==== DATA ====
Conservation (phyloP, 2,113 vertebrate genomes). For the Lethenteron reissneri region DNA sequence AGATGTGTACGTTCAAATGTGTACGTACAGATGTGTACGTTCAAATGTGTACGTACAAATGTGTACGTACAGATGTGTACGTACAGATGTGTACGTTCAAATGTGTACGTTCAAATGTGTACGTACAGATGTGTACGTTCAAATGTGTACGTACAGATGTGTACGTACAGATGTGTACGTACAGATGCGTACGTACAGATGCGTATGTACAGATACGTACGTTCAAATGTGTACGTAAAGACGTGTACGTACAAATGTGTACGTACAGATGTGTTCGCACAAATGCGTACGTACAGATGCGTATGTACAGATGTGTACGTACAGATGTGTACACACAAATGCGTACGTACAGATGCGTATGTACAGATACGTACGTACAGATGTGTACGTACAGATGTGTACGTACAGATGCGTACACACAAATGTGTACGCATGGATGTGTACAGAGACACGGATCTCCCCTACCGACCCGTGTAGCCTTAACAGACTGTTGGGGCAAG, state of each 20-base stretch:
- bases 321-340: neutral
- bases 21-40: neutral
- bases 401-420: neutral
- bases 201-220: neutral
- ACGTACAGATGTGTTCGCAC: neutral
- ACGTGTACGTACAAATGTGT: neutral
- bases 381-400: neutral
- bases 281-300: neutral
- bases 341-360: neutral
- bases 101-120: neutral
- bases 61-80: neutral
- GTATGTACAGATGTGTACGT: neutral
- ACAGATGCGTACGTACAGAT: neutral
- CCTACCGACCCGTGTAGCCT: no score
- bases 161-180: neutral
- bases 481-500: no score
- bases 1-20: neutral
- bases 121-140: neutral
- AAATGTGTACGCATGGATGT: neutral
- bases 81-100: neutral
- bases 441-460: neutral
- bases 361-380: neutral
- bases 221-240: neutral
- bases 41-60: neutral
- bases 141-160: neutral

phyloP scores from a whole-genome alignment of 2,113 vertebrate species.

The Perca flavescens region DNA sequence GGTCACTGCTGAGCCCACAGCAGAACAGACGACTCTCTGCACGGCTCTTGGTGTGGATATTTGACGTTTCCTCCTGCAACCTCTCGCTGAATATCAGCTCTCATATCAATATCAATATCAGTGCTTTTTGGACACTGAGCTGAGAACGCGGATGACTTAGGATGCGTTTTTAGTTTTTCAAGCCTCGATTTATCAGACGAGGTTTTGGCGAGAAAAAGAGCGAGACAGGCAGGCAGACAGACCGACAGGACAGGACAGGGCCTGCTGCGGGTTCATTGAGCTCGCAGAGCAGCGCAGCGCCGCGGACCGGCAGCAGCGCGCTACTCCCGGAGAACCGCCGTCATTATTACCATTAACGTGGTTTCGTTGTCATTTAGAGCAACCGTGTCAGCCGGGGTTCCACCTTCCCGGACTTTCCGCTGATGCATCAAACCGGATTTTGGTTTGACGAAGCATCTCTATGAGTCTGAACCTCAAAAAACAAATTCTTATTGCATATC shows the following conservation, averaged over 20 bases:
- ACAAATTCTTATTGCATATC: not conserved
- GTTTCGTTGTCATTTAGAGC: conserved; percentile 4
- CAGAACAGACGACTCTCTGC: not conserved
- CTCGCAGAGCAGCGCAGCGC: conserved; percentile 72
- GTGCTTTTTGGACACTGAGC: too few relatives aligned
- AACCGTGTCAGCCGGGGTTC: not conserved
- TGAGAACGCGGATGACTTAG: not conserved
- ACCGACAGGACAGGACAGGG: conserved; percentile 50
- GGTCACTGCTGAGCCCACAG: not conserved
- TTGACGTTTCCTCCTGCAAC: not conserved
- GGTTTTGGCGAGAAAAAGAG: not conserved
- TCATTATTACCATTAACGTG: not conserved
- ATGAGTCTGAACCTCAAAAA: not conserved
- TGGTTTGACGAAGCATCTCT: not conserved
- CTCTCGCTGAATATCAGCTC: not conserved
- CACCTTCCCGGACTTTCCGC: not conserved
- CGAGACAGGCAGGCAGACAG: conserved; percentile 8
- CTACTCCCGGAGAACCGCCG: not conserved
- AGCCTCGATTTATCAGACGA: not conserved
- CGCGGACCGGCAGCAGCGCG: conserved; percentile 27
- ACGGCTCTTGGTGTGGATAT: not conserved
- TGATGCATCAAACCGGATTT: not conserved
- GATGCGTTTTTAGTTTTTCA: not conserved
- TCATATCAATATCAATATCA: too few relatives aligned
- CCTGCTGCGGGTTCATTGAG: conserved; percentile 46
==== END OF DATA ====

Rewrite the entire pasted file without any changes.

Conservation (phyloP, 2,113 vertebrate genomes). For the Lethenteron reissneri region DNA sequence AGATGTGTACGTTCAAATGTGTACGTACAGATGTGTACGTTCAAATGTGTACGTACAAATGTGTACGTACAGATGTGTACGTACAGATGTGTACGTTCAAATGTGTACGTTCAAATGTGTACGTACAGATGTGTACGTTCAAATGTGTACGTACAGATGTGTACGTACAGATGTGTACGTACAGATGCGTACGTACAGATGCGTATGTACAGATACGTACGTTCAAATGTGTACGTAAAGACGTGTACGTACAAATGTGTACGTACAGATGTGTTCGCACAAATGCGTACGTACAGATGCGTATGTACAGATGTGTACGTACAGATGTGTACACACAAATGCGTACGTACAGATGCGTATGTACAGATACGTACGTACAGATGTGTACGTACAGATGTGTACGTACAGATGCGTACACACAAATGTGTACGCATGGATGTGTACAGAGACACGGATCTCCCCTACCGACCCGTGTAGCCTTAACAGACTGTTGGGGCAAG, state of each 20-base stretch:
- bases 321-340: neutral
- bases 21-40: neutral
- bases 401-420: neutral
- bases 201-220: neutral
- ACGTACAGATGTGTTCGCAC: neutral
- ACGTGTACGTACAAATGTGT: neutral
- bases 381-400: neutral
- bases 281-300: neutral
- bases 341-360: neutral
- bases 101-120: neutral
- bases 61-80: neutral
- GTATGTACAGATGTGTACGT: neutral
- ACAGATGCGTACGTACAGAT: neutral
- CCTACCGACCCGTGTAGCCT: no score
- bases 161-180: neutral
- bases 481-500: no score
- bases 1-20: neutral
- bases 121-140: neutral
- AAATGTGTACGCATGGATGT: neutral
- bases 81-100: neutral
- bases 441-460: neutral
- bases 361-380: neutral
- bases 221-240: neutral
- bases 41-60: neutral
- bases 141-160: neutral

phyloP scores from a whole-genome alignment of 2,113 vertebrate species.

The Perca flavescens region DNA sequence GGTCACTGCTGAGCCCACAGCAGAACAGACGACTCTCTGCACGGCTCTTGGTGTGGATATTTGACGTTTCCTCCTGCAACCTCTCGCTGAATATCAGCTCTCATATCAATATCAATATCAGTGCTTTTTGGACACTGAGCTGAGAACGCGGATGACTTAGGATGCGTTTTTAGTTTTTCAAGCCTCGATTTATCAGACGAGGTTTTGGCGAGAAAAAGAGCGAGACAGGCAGGCAGACAGACCGACAGGACAGGACAGGGCCTGCTGCGGGTTCATTGAGCTCGCAGAGCAGCGCAGCGCCGCGGACCGGCAGCAGCGCGCTACTCCCGGAGAACCGCCGTCATTATTACCATTAACGTGGTTTCGTTGTCATTTAGAGCAACCGTGTCAGCCGGGGTTCCACCTTCCCGGACTTTCCGCTGATGCATCAAACCGGATTTTGGTTTGACGAAGCATCTCTATGAGTCTGAACCTCAAAAAACAAATTCTTATTGCATATC shows the following conservation, averaged over 20 bases:
- ACAAATTCTTATTGCATATC: not conserved
- GTTTCGTTGTCATTTAGAGC: conserved; percentile 4
- CAGAACAGACGACTCTCTGC: not conserved
- CTCGCAGAGCAGCGCAGCGC: conserved; percentile 72
- GTGCTTTTTGGACACTGAGC: too few relatives aligned
- AACCGTGTCAGCCGGGGTTC: not conserved
- TGAGAACGCGGATGACTTAG: not conserved
- ACCGACAGGACAGGACAGGG: conserved; percentile 50
- GGTCACTGCTGAGCCCACAG: not conserved
- TTGACGTTTCCTCCTGCAAC: not conserved
- GGTTTTGGCGAGAAAAAGAG: not conserved
- TCATTATTACCATTAACGTG: not conserved
- ATGAGTCTGAACCTCAAAAA: not conserved
- TGGTTTGACGAAGCATCTCT: not conserved
- CTCTCGCTGAATATCAGCTC: not conserved
- CACCTTCCCGGACTTTCCGC: not conserved
- CGAGACAGGCAGGCAGACAG: conserved; percentile 8
- CTACTCCCGGAGAACCGCCG: not conserved
- AGCCTCGATTTATCAGACGA: not conserved
- CGCGGACCGGCAGCAGCGCG: conserved; percentile 27
- ACGGCTCTTGGTGTGGATAT: not conserved
- TGATGCATCAAACCGGATTT: not conserved
- GATGCGTTTTTAGTTTTTCA: not conserved
- TCATATCAATATCAATATCA: too few relatives aligned
- CCTGCTGCGGGTTCATTGAG: conserved; percentile 46